The Milwaukee Art Museum is more than an architectural masterpiece; it is actually an art museum. So when I took advantage of the monthly free admission day, I took some photos not just of the architectural detail (see my prior post) but also of the museum's art collection. Here again, I tried to focus on atypical artwork (or parts of artwork). So here goes.
First is a black & white of a sculpture that is either newish or that I had missed on prior visits.
She looks awfully young, and he looks like someone not to be trusted. There is clearly only one thing on his mind.
And here is another sculpture of a reclining female.
Generally, I had to ramp up the ISO to get fairly steady shots for my handheld camera. This was taken at an ISO of 400 for 1/60 second.
And here is another painting that I had not noticed before.
The painting itself was not very large, perhaps a foot square. And I admit that I was attracted to it primarily because of its flashy purple frame, not the actual painting. However, in post processing I noticed that the art itself was really quite interesting, as shown in the following detail.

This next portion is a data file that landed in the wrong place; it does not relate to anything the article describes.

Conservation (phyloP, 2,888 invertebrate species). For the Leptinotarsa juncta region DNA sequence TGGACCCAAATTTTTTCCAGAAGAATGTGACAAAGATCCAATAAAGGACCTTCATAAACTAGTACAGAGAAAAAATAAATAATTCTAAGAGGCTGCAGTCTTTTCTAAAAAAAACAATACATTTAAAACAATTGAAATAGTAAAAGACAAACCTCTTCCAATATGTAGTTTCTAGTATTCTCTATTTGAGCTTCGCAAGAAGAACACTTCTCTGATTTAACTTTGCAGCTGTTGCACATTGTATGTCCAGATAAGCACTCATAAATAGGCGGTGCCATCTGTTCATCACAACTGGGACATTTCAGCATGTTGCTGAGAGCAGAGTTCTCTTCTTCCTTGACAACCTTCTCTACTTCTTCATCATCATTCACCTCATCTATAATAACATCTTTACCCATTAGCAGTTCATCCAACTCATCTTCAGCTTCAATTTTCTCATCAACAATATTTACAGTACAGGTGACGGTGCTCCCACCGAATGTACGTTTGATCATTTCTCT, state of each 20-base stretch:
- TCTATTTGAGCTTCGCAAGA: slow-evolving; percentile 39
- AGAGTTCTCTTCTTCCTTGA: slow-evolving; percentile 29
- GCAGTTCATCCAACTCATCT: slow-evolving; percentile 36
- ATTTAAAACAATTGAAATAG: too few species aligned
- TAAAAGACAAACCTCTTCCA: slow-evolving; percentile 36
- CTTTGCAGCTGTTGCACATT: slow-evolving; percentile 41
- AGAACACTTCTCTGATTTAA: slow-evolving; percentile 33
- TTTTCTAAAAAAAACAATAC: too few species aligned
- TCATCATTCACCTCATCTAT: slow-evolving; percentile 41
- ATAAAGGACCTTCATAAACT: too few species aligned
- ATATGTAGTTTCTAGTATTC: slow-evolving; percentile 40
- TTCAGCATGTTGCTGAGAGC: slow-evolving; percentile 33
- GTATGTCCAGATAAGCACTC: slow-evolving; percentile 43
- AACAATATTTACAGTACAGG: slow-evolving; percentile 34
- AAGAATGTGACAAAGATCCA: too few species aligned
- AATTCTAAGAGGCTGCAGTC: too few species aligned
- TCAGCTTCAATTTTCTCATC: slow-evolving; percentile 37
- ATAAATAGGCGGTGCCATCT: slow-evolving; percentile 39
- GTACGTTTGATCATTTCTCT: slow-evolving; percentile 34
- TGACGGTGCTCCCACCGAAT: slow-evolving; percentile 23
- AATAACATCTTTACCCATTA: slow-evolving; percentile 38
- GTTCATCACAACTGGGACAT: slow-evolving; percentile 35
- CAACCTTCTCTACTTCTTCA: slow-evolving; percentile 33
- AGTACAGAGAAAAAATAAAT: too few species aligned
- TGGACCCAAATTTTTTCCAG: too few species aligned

I really like the stylized lines. Observe, for example, the figure's hands. Next time I will make a point of coming back to this.
I particularly liked the following representation of a young girl's face in one of the larger paintings.
A little more representational than the following folk art pieces.
Frankly, it looks like the artist of the above piece got one of the subject's eyes upside down. But I confess that I like it that way.
And then there was this.
Batman and Robin? I really need to pay more attention to descriptions of what the artists were trying to portray.
Finally, in the main lobby of the Calatrava addition there was a neon sculpture. I played around with the image in post processing, finally deciding to show it as underexposed to eliminate some of the distractions that would remain in a normally exposed image.